I hear you. However I could never 'bypass' my favorite preamp:




that preamp would be a fun one to gut and re-do as a control-plane front-end with a more modern back-end.

I do like the older analog GUIs (lol).  but the old electronics is rarely as good as what can be made, diy-wise, today.

there's probably even enough room in that chassis if you remove all but the front UI parts and put in arduino controlled stuff behind it.


Jan 15, 2011, 10:29 pm Last Edit: Jan 15, 2011, 10:37 pm by retrolefty Reason: 1
that preamp would be a fun one to gut

Your a heretic to even suggest such a thing.  ;)

Do you realize that this pre-amp uses 100% fets running at over 100vdc power rail? This, grasshopper, was the peak of analog engineering design back when electrons were not ordered to simply turn on or off, but rather gently caroused into audio blissful movements.

Seriously this thing is designed and built like a piece of expensive H.P. test equipment. It has a passive vertical mother board with about six plug in boards. Nasa would have no problem letting with go on board a space craft. Except maybe for the weight penalty.  ;) These can fetch to $400 or higher on E-bay at times.



I have not seen the schematic for that so I don't know it.  sounds interesting.

still, a LOT has changed in noise level, alone, over the years.  even what was 'pro level' in the 70's and 80's is far behind what we have for consumer playback systems, now.

modern things like quiet power supplies (toroidal, as well), very low noise fet-based op-amps adn not to mention elimination of the pots and mech switches.

I have no doubt that the specs can be significantly improved by gutting and re-doing.  I know its heresay to say that, but I *would* still keep the nice metal work and shiny knobs ;)

I would guess that there are probably also ugly caps in the audio path, too.

old is romantic but in so many cases, old IS surpassed by current state of the art parts.


Jan 16, 2011, 12:27 am Last Edit: Jan 16, 2011, 12:33 am by retrolefty Reason: 1
still, a LOT has changed in noise level, alone, over the years.  even what was 'pro level' in the 70's and 80's is far behind what we have for consumer playback systems, now.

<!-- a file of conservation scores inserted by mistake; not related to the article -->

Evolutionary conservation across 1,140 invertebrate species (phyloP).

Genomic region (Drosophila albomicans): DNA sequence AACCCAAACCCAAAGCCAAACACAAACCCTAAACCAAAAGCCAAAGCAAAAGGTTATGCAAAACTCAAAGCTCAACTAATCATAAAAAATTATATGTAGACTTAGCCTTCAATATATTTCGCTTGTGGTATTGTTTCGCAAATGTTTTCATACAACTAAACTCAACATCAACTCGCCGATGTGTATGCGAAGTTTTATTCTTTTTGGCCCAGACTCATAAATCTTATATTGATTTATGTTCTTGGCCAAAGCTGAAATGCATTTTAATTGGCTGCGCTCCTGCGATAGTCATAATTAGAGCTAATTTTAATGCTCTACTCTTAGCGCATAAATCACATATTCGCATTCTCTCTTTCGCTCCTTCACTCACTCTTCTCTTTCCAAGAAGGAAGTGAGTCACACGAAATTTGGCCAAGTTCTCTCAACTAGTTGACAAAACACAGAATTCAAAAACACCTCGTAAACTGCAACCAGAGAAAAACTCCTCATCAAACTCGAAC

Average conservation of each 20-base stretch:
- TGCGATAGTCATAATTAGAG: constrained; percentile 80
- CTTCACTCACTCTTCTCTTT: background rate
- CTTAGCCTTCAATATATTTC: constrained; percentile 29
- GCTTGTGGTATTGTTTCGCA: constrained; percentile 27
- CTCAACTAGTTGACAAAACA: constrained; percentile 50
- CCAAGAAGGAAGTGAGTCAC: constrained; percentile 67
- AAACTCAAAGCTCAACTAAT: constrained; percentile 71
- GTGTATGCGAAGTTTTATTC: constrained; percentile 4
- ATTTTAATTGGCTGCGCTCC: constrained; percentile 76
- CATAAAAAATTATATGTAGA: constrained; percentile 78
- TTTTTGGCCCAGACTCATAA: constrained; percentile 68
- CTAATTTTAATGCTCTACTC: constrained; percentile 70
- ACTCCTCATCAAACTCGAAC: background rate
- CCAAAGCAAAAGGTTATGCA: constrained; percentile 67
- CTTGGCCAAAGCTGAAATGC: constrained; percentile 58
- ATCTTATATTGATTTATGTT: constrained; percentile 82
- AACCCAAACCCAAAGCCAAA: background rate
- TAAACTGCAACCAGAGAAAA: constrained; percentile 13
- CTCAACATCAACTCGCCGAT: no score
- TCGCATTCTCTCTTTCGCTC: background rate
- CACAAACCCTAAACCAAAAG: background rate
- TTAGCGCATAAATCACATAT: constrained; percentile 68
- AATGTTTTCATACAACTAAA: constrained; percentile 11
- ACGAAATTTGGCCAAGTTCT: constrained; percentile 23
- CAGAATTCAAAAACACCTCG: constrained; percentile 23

I know its also hearsay to say that human hearing hasn't improved sense the 70's, but I really don't want to punch that bees nest called audiophiles golden ears.  ;D

Can't help myself, they still selling $100+ caps to those guys? How about those $300+ 300A Western Electric 7 watt tubes? $500 AC power cables? $50 Wood thingees to place on top of your speakers?



being serious - there are things that are easy to measure, even using simple spdif sound cards and good dacs and a/d's.

what costed a thousand dollars in the eighties may not even compete with stuff 1/10 the price, today.  the modern *decent* op-amp quality, alone, is shockingly good; you don't even have to go discrete to have studio-grade audio paths these days.

I'm not talking about magic capacitors; but just replacing all the (likely) carbon resistors and ceramic/electrolytic caps with film types.  not $100 caps but $5 caps at the most.  competant upgrades, not boutique stuff.


being serious - there are things that are easy to measure,

I was being serious, but I was talking about things one can hear, no matter if measured better or worst. Under double blind testing conditions of course. Of course the audiophiles distrust measurements, they will just say you are measuring the wrong things.  ;D



if you want to compare that ancient boat anchor to some modern gear, I'm up for it.  lets put both of them on the same test harness and see what the computer says.

shall we?

I have audio test suites and hardware that can measure down quite low (m-audio firewire a/d d/a box).  it will show - impartially - how the 'old classic' gear compares.

up for it?